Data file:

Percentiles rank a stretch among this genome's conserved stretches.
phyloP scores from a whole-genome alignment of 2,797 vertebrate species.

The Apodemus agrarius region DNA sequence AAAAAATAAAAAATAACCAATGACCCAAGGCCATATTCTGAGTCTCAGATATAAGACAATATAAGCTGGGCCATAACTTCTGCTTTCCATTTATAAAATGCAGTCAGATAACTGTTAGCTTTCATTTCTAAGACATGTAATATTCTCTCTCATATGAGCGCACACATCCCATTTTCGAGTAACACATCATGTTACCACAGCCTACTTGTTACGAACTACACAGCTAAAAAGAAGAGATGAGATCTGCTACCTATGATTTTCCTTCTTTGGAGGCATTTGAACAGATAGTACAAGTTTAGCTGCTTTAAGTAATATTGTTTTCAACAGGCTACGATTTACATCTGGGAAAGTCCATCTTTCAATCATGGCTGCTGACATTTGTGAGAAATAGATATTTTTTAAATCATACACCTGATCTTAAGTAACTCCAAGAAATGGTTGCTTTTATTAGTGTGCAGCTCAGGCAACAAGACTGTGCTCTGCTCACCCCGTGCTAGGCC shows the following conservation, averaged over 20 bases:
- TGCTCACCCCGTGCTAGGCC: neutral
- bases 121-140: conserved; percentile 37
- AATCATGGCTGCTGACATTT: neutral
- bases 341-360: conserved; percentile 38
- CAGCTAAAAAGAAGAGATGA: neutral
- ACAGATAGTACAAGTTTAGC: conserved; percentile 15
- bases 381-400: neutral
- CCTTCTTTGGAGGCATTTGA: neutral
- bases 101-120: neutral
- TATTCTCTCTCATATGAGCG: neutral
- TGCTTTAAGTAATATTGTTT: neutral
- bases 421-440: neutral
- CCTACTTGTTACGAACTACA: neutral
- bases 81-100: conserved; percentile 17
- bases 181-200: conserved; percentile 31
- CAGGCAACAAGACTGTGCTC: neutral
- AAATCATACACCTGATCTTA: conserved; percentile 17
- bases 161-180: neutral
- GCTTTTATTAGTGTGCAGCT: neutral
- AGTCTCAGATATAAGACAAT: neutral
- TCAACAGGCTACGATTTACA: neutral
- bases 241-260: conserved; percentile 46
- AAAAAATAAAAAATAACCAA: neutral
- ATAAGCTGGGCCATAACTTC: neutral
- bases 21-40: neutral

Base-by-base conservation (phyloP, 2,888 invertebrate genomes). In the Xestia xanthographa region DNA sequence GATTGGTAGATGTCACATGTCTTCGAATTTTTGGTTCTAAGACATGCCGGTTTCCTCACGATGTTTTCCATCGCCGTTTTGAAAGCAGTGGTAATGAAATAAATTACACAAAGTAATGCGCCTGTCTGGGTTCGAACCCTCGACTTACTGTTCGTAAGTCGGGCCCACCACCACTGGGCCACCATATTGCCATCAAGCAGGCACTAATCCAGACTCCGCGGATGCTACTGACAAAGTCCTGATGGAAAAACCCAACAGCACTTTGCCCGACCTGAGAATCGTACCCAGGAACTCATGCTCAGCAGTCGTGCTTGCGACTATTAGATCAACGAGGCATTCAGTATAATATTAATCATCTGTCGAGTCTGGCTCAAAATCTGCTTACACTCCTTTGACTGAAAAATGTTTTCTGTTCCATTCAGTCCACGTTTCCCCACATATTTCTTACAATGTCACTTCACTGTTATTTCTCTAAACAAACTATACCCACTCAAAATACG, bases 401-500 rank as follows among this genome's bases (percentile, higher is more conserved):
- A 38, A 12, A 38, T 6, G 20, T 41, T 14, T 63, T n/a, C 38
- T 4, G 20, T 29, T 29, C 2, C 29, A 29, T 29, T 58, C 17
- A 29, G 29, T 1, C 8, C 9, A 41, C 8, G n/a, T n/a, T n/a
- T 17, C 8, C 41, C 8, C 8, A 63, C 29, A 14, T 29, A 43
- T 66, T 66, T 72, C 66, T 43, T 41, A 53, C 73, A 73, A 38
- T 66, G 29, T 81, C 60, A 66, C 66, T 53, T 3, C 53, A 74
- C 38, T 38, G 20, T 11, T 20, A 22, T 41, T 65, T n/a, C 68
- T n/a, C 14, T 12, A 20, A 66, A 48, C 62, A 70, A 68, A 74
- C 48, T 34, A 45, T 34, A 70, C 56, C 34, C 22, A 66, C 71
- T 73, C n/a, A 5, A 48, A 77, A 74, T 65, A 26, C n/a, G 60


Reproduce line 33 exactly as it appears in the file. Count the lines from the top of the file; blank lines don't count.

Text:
- T 17, C 8, C 41, C 8, C 8, A 63, C 29, A 14, T 29, A 43